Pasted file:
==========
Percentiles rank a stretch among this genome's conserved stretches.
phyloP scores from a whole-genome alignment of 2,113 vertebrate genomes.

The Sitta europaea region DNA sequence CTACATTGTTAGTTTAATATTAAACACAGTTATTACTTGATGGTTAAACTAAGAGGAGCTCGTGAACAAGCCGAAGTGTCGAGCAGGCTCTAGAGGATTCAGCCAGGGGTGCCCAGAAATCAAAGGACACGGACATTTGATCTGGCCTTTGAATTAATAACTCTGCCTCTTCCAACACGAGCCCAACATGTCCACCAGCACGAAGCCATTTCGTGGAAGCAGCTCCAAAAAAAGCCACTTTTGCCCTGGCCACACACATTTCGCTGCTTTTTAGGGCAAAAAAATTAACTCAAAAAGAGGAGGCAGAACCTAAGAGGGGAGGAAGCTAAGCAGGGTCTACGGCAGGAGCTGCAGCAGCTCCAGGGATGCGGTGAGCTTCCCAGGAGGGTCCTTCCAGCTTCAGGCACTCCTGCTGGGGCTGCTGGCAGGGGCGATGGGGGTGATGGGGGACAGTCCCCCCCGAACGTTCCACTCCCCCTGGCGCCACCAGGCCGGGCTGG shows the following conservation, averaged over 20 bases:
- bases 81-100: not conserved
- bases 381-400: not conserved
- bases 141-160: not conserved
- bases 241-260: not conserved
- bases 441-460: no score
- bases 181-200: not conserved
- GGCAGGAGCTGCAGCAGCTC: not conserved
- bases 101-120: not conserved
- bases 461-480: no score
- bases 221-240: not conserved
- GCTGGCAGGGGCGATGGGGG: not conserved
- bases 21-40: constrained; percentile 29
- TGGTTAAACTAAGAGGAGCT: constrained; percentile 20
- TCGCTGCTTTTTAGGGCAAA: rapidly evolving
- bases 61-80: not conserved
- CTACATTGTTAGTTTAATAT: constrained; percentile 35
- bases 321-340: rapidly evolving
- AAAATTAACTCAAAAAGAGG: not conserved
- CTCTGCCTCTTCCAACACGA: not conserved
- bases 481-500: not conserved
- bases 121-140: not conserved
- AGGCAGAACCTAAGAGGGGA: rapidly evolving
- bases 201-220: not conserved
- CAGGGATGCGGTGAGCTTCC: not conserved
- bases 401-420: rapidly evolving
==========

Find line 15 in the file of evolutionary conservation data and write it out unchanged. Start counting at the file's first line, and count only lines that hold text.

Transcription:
- bases 21-40: constrained; percentile 29